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Rural Tourism in Korea
Kyu-Seob Choi
Department of Agricultural Economics
Kyungpook National University
1370, Sankyok-Dong, Buk-Ku
Taegu-Shi 702-701 Korea, 1998-10-01


This paper discusses rural tourism in Korea, focusing on tourism farms, and on policies and programs to promote this important service industry. It also discusses current problems, including the time it takes to obtain planning permission and credit. It suggests various ways in which institutional support might be improved. It emphasizes the importance of good location and good management in determining the success of tourism farms.

Abstracts in Other Languages: 中文(938), 日本語(1025), 한국어(940)


Rural tourism* is well-developed in a number of industrialized countries, namely U.S.A., Canada, Japan, France and the Netherlands. In Korea, rural tourism began in 1984 as part of a government project to raise farm incomes. As industrialization expanded in Korea, many people moved from rural to urban areas. This growth of cities and suburbs has destroyed large areas of forest, and reduced the open spaces which city people can enjoy. As the economy grew and leisure time increased, people began to feel a lack of recreational space and facilities.

If these are not provided, people will spend their leisure time in a less healthy way, enjoying the kind of pleasure-seeking business which is becoming a social problem now in Korea. Rural tourism is a way of improving the life of city dwellers, while bringing a service industry to rural areas.

This is needed, because the agricultural sector has developed much more slowly than industry. The migration of the rural population, the reduced cropping index, and the low competitiveness of domestic agricultural products, have seriously damaged rural economies, and produced marked differences of income between different regions, and between urban and rural areas.

This Bulletin discusses the current situation, of rural tourism in Korea, and how Korean farmers can be encouraged to develop the tourism potential of their farms.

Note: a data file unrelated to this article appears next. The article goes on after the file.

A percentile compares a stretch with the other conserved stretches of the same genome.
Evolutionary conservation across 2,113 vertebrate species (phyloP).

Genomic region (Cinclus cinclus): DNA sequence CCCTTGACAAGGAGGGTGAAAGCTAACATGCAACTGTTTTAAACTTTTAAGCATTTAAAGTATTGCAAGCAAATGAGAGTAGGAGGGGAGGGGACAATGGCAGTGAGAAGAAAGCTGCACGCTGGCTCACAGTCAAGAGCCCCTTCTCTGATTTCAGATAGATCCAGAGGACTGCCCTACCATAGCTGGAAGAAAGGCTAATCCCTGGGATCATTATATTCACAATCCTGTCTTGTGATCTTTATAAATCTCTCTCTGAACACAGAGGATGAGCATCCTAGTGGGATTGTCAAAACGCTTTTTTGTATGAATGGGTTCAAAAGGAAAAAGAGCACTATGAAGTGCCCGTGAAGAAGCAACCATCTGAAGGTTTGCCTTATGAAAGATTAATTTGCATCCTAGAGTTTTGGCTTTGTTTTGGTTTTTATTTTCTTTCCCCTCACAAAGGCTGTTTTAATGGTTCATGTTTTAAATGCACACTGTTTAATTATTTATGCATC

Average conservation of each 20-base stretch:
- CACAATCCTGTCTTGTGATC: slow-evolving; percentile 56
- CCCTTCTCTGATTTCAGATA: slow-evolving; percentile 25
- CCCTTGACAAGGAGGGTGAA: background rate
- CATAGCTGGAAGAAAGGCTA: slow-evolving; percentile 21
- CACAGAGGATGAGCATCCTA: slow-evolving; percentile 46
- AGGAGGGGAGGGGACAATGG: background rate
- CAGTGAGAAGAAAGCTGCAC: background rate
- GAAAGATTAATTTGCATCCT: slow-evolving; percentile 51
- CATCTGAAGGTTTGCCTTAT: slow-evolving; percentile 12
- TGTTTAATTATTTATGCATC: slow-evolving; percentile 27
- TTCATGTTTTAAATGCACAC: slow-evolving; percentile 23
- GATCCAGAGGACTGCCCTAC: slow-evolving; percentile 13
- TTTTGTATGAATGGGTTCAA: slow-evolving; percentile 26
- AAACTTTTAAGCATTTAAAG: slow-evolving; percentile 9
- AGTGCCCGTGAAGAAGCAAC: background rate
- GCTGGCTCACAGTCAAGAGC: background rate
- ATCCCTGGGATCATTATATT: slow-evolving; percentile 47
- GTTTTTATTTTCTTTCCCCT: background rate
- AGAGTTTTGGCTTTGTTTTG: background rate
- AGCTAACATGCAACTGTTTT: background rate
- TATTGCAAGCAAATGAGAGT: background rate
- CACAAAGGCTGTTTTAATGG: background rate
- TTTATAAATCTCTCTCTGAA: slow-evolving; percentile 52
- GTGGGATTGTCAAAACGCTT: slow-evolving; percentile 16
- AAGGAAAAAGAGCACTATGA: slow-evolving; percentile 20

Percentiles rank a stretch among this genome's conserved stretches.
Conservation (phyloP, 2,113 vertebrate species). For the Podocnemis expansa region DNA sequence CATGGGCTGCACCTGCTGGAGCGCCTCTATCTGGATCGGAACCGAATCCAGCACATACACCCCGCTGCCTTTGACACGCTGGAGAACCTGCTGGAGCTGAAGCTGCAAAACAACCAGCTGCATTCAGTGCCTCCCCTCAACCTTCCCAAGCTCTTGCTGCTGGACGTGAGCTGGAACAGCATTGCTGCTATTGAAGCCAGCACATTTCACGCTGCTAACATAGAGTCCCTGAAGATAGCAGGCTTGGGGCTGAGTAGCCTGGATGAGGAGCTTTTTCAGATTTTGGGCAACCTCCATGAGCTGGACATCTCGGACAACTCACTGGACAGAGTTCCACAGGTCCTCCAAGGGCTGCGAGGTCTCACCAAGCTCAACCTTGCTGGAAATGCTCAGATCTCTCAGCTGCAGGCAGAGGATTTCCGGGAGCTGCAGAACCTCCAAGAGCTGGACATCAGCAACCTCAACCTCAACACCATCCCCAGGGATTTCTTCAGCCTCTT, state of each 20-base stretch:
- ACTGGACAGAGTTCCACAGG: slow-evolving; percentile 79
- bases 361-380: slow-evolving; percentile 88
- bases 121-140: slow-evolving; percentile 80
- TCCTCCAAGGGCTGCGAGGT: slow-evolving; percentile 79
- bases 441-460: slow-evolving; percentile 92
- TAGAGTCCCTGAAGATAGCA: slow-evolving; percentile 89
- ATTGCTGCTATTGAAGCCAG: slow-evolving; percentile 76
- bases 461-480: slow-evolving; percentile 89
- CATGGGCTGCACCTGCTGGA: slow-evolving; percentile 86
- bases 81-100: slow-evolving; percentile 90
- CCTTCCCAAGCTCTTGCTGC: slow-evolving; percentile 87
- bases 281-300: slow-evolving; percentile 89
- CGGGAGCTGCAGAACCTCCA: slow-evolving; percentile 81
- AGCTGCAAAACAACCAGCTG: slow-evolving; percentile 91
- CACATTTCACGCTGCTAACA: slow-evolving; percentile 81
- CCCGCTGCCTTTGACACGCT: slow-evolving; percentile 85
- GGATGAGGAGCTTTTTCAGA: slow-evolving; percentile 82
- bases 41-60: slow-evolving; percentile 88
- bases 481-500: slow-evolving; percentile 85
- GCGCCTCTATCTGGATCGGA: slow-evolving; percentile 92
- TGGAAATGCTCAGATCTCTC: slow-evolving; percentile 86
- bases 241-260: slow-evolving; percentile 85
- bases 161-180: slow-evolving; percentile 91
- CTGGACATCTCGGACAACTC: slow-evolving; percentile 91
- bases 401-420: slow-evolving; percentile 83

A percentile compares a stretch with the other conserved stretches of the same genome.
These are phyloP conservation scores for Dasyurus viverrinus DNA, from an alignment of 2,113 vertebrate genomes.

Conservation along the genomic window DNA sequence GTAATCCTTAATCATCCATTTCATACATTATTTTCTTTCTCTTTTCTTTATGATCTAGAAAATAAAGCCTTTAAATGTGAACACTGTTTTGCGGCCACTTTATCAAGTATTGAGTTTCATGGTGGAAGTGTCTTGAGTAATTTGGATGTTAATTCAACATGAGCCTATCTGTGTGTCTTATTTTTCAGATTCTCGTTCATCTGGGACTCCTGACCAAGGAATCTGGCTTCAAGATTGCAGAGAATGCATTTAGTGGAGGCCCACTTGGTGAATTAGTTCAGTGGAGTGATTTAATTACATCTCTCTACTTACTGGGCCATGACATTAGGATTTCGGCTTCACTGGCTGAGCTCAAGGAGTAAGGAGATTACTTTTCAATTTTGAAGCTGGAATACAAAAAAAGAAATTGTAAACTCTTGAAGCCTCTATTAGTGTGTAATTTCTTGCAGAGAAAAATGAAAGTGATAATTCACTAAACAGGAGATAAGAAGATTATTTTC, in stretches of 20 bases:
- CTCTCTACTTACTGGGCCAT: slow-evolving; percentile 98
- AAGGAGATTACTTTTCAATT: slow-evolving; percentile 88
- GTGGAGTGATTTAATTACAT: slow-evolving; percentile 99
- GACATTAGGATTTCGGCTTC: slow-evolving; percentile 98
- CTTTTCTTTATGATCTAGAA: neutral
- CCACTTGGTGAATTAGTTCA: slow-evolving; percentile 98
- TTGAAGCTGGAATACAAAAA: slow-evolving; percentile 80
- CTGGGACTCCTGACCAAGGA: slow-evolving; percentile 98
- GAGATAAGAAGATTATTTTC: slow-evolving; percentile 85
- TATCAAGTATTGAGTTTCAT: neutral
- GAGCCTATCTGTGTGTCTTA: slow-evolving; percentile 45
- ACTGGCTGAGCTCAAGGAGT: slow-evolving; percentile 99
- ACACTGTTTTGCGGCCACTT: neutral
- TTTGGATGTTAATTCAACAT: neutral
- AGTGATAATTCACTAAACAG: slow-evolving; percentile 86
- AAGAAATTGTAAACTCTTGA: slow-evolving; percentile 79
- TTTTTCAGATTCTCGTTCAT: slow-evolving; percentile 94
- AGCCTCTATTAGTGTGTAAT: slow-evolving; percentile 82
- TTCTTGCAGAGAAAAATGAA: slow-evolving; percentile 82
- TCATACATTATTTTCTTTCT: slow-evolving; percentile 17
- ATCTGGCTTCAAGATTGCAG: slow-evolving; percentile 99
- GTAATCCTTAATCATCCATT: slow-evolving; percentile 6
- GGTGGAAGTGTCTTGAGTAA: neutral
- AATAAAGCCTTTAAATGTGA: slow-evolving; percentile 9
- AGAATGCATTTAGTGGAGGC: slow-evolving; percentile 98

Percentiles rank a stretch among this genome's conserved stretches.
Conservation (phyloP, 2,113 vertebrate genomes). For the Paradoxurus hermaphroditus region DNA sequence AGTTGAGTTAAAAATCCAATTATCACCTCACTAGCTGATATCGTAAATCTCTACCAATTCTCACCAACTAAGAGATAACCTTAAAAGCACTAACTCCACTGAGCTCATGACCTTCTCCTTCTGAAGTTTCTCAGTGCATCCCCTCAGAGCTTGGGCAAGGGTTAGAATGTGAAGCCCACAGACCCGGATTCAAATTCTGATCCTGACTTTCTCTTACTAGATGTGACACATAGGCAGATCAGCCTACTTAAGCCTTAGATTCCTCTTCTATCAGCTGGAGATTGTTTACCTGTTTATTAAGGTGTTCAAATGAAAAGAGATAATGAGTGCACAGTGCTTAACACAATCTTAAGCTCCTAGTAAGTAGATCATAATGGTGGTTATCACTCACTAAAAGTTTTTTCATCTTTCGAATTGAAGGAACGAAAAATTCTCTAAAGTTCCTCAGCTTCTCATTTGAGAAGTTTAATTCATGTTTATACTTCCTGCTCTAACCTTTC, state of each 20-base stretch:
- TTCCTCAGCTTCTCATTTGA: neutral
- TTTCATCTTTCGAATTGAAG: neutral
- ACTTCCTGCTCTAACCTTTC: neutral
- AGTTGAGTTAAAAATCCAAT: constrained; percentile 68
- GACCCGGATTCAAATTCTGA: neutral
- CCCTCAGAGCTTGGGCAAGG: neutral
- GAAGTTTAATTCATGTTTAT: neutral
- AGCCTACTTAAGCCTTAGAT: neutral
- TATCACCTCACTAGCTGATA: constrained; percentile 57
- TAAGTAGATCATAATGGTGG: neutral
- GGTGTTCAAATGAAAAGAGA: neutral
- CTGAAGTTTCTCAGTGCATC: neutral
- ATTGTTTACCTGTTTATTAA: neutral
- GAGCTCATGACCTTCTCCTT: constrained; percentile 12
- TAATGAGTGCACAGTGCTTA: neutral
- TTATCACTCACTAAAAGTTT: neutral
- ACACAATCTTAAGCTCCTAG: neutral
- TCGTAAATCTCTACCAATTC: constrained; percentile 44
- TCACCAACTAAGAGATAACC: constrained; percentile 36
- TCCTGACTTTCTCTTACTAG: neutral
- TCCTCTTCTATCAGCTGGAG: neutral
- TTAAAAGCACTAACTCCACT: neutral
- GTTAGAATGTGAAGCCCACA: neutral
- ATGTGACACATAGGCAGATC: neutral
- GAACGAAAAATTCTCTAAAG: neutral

Rural Tourism in Korea

Table 1(1114) shows the current situation of tourism farms in Korea. It can be seen that there were 382 tourism farms in 1997, with an average land area of 2.5 ha. Average investment costs were US$ 690,000 per farm, more than half of which was the owners' own savings.

Policies to Promote Rural Tourism

Fig. 1(1178) shows the basic targets of rural tourism, and how it is planned to reach these. Basically, rural tourism aims at improving the welfare of both urban and rural people. Thus, rural tourism combines benefits for rural people, such as the growth of farm incomes, conserving the rural environment, and making more intensive use of rural resources, with those for urban people, such as providing leisure resorts and opportunities to study and enjoy nature.

The promotion of rural tourism in Korea tries to coordinate the institutions concerned in an efficient way, make sure that the location is appropriate, and train participants in efficient management. Active marketing is also important. First, we review how different institutions have worked together to develop rural tourism.
Having begun as a means of increasing off-farm income in rural areas, the development of rural tourism has been promoted by both the government and agricultural cooperatives. Planning was carried out by the government, while the cooperative provided much of the financial support.
Policies have been adapted several times over the years. In its early stages, agricultural tourism mainly consisted of tourism farms which carried out the direct sale of farm goods. After 1988, agriculrural tourism diversified. Some tourism farms were rented rather than owned. Some developed multiple facilities, with a complex of accommodation, restaurant and leisure pursuits ,etc. Others specialized in nature study, or as a place where young people develop their mental and physical abilities ("youth parks"), or as a holiday resort.
Scale of Tourism Farm
With the land reform program of the 1960s, Korea limited the maximum size of a farmland holding to around 2 ha. This was the maximum size of tourism farms in 1984. The following year, the maximum size of a tourism farm was expanded to 3 ha, and is now 5 ha (1997). In practice, most tourism farms are much larger than 2 ha, since they are made up of several land holdings. A minimum of five households are necessary to qualify as a "designated area" with special funding and privileges. From 1985 this was increased to 10 households. Since 1997, the standard has been only three households, each with more than one year's farming experience. It is now possible for non-farm households to take part in farm tourism, and also newcomers from other areas. Participation was enlarged in 1992 to include local agricultural cooperative associations, farming groups, and corporate type farming groups. Because the qualifications have changed frequently, many participants have become rather confused.